What is The Difference Between Prostitution and Solicitation?
These two crimes are very similar and are often seen together.
- Prostitution is the actual exchanging of sexual acts for money
- Solicitation is the attempting to exchange sexual acts for money
Prostitution requires the sexual act to be done while solicitation only requires the agreement to be made. While it is uncommon to have one without the other, they both have different sub-categories with different penalties.
Ohio has two sections to soliciting a prostitute. The first is that you shall not solicit another person to engage in sex in return for money or some other form of monetary value, such as drugs. The second part is that you shall not solicit a prostitute if you have knowledge that you are HIV positive. For solicitation, it does not require the sexual act to take place, it only requires an agreement. Soliciting a prostitute is a third degree misdemeanor unless you are HIV positive in which case it is a third degree felony.
In cases involving solicitation, it is usually a battle of one person’s word against the other. However, there are other defenses available such as entrapment. Entrapment is where an undercover police officer poses as a prostitute and pressures someone into soliciting sex for money.
Another defense is just a misunderstanding. Perhaps while at a bar talking to an attractive person, you think there is a mutual interest. You didn’t know this person was a prostitute and no exchange of money or an agreement occurred. The last and most obvious defense is there is simply a lack of evidence to prove you were in fact soliciting a prostitute.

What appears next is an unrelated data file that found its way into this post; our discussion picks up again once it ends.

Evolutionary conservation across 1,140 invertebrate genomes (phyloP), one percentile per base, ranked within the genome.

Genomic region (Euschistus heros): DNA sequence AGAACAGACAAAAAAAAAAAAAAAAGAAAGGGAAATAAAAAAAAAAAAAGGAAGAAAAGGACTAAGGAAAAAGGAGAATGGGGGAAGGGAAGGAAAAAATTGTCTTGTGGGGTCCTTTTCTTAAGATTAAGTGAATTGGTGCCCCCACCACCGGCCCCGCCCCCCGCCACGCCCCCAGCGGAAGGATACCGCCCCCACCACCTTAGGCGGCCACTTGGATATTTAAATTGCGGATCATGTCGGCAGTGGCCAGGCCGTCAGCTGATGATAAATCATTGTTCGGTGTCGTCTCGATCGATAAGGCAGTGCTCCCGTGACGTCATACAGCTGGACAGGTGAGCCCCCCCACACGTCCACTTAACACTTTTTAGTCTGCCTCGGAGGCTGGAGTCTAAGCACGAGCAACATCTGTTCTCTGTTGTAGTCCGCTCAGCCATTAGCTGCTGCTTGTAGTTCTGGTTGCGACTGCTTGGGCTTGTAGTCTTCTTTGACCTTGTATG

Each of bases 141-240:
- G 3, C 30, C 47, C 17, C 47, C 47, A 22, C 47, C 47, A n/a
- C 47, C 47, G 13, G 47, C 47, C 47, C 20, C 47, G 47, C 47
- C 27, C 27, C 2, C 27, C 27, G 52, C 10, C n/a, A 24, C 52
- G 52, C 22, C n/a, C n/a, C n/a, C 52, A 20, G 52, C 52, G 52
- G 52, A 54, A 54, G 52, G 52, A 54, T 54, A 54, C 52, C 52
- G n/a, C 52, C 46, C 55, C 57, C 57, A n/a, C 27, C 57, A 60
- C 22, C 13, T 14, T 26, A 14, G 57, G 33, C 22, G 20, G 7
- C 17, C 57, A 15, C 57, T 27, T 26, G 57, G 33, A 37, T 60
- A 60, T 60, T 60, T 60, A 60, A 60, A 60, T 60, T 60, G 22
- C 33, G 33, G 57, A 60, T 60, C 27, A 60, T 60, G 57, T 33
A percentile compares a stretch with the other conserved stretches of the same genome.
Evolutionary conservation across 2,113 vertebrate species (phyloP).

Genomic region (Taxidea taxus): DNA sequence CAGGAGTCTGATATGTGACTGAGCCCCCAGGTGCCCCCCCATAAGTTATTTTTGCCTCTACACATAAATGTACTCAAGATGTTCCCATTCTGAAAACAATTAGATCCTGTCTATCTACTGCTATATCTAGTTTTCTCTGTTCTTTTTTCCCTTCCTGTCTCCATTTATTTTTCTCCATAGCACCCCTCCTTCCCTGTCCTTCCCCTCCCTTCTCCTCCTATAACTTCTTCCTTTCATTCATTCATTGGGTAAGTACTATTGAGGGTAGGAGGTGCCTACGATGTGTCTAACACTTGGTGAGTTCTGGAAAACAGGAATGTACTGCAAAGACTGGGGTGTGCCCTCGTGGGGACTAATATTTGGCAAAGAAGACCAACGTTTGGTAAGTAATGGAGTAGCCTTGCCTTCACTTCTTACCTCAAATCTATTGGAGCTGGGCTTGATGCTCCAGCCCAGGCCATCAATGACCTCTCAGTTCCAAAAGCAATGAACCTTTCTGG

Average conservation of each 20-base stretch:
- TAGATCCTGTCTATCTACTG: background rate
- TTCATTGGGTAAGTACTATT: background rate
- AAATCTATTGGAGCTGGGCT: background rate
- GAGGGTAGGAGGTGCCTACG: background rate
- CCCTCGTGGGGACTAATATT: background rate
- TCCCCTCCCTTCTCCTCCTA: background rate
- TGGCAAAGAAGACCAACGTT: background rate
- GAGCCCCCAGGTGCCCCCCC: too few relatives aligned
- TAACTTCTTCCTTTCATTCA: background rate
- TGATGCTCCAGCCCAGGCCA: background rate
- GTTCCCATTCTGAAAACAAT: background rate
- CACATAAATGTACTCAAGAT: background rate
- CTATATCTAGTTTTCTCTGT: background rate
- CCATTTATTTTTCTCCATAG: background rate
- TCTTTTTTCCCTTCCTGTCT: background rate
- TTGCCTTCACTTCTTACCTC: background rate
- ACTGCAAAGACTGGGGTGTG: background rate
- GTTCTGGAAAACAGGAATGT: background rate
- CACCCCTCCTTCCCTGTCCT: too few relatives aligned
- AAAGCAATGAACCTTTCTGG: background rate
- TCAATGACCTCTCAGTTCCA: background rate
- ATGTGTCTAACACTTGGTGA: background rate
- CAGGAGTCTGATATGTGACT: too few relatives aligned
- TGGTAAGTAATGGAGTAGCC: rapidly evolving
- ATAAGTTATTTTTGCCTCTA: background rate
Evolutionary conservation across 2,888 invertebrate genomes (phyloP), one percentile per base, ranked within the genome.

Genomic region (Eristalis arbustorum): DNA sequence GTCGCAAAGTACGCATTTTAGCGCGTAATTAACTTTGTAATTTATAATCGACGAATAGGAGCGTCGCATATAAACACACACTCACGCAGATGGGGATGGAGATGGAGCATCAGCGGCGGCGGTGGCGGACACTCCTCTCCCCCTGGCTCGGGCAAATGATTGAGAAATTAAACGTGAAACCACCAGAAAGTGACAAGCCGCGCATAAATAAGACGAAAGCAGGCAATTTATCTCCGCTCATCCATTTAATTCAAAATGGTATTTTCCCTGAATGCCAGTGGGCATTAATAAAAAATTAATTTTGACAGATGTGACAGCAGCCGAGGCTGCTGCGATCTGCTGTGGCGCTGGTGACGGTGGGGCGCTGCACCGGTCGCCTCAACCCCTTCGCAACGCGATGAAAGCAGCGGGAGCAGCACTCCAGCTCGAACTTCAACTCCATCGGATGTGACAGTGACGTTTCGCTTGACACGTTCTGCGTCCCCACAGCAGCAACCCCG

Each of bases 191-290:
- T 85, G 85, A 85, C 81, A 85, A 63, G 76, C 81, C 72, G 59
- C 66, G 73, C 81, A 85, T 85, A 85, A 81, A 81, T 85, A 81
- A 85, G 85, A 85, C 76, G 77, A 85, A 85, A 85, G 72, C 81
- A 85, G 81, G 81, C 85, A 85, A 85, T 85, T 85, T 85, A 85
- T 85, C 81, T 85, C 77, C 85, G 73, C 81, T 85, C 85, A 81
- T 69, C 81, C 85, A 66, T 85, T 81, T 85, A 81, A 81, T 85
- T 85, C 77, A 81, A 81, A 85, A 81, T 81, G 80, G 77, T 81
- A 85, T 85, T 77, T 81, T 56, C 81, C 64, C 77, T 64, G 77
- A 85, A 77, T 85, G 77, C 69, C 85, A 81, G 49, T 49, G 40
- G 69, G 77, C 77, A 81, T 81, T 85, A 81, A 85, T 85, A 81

Contact DiCaudo, Pitchford & Yoder for your free consultation.
Unlike some states, prostitution is still illegal in Ohio and has two main offenses. The first is compelling prostitution. Under the Ohio Revised Code 2907.21 this includes:
- Compels another person to engage in sexual activity for hire;
- Induces, procures, encourages, solicits, requests, or otherwise facilitates a minor or an individual the offender believes is a minor to participate in sexual activity for hire;
- Pays or agrees to pay a minor, or someone the offender believes is a minor, so the minor will participate in sexual activity, whether or not the offender is aware of the minor’s actual age;
- Pays a minor, or someone the offender believe is a minor, for having participated in sexual activity, whether or not the offender knew the minor’s age; or
- Allows a minor, or someone the offender believes to be a minor to participate in sexual activity for hire if the offender is a parent or guardian of the minor.
The second section is promoting prostitution. Under the Ohio Revised Code 2907.22 it includes:
- Establishes, maintains, operates, manages, supervises, controls or has an interest in a brothel;
- Supervises, manages, or controls the activities of a prostitute in engaging in sexual activity for hire
- Transports another person or causes another person to be transported across state or county boundaries in order to facilitate the other person participating in sexual activity for hire;
- Induces or procures another person to engage in sexual activity for hire.
Compelling prostitution typically is charged as a third degree felony and carries 1-5 years in prison with up to $10,000 in fines. If the person that is being compelled to prostitution is from the age 16-18, you are now subject to a second degree felony with 2-8 years of prison time with up to $15,000 in fines.
If the person is under the age of 16, it is now a first degree felony with 3-10 years of prison time and up to $20,000 in fines. Compelling prostitution of a person over 18 is a fourth degree felony with 6-18 months in prison and up to $5,000 in fines. Promoting prostitution of a minor is a third degree felony with 1-5 years in prison and $10,000 in fines.
If you are facing solicitation or prostitution charges, contact an experienced attorney at DiCaudo, Pitchford & Yoder today.